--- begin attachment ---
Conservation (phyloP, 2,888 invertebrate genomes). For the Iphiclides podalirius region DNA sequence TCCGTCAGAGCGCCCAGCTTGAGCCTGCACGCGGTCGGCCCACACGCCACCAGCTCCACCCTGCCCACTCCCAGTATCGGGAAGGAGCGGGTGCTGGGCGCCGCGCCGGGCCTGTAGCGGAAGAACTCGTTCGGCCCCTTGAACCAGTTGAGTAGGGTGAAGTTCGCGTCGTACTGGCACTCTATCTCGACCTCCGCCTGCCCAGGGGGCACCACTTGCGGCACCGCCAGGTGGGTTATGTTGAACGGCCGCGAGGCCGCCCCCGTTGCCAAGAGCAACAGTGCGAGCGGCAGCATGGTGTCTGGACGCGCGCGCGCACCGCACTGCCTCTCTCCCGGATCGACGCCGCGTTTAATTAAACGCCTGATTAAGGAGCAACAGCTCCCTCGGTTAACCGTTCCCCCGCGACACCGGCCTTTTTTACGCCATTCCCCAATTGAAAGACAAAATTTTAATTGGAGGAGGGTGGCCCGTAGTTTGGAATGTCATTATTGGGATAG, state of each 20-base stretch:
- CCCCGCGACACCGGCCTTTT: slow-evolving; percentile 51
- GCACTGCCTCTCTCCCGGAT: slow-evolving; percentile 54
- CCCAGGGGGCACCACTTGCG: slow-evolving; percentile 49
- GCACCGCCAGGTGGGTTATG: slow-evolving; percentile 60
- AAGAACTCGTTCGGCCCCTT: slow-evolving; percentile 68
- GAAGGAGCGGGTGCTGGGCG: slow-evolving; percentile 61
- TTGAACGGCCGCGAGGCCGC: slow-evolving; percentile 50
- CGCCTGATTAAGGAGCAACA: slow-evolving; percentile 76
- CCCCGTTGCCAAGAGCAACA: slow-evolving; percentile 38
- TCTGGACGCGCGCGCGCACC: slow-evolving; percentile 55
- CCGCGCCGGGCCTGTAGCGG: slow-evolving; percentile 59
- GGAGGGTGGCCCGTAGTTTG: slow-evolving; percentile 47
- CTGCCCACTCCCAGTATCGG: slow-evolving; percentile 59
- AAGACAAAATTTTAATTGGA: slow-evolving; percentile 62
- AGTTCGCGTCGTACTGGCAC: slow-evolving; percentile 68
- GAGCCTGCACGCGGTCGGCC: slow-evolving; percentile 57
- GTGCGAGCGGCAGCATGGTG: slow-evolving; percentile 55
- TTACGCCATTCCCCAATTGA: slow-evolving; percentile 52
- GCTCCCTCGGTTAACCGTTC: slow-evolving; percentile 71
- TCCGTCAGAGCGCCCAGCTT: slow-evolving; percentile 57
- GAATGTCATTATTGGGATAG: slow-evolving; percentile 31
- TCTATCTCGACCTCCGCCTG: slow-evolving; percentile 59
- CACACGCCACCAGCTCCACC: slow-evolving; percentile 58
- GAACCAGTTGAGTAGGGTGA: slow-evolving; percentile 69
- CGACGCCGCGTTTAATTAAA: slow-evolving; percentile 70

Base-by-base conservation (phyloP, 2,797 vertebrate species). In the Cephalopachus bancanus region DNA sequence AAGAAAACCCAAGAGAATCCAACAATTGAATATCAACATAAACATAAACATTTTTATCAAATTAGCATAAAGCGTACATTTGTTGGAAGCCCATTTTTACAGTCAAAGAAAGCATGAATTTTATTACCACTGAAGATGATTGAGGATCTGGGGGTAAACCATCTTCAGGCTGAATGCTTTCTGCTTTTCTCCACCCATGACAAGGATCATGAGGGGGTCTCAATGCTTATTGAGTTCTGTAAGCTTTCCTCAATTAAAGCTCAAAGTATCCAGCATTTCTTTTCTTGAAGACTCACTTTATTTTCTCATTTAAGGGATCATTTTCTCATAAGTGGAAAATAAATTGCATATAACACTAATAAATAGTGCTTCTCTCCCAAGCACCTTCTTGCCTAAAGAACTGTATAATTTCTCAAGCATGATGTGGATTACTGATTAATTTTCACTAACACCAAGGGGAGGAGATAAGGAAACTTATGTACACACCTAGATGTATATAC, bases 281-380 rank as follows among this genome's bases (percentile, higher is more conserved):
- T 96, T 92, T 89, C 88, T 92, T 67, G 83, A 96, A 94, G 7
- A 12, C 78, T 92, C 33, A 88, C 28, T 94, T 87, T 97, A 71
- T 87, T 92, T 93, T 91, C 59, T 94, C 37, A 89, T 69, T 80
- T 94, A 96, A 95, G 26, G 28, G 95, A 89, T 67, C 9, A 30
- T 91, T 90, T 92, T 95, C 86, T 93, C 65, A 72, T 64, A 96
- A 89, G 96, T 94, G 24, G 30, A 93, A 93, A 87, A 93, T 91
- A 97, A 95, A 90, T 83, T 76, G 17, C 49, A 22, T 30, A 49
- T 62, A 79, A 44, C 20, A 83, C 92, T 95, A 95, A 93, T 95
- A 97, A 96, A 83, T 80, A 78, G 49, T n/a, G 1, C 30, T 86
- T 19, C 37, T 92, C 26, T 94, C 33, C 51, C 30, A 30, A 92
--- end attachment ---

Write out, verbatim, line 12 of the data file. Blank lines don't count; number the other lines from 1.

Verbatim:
- CCGCGCCGGGCCTGTAGCGG: slow-evolving; percentile 59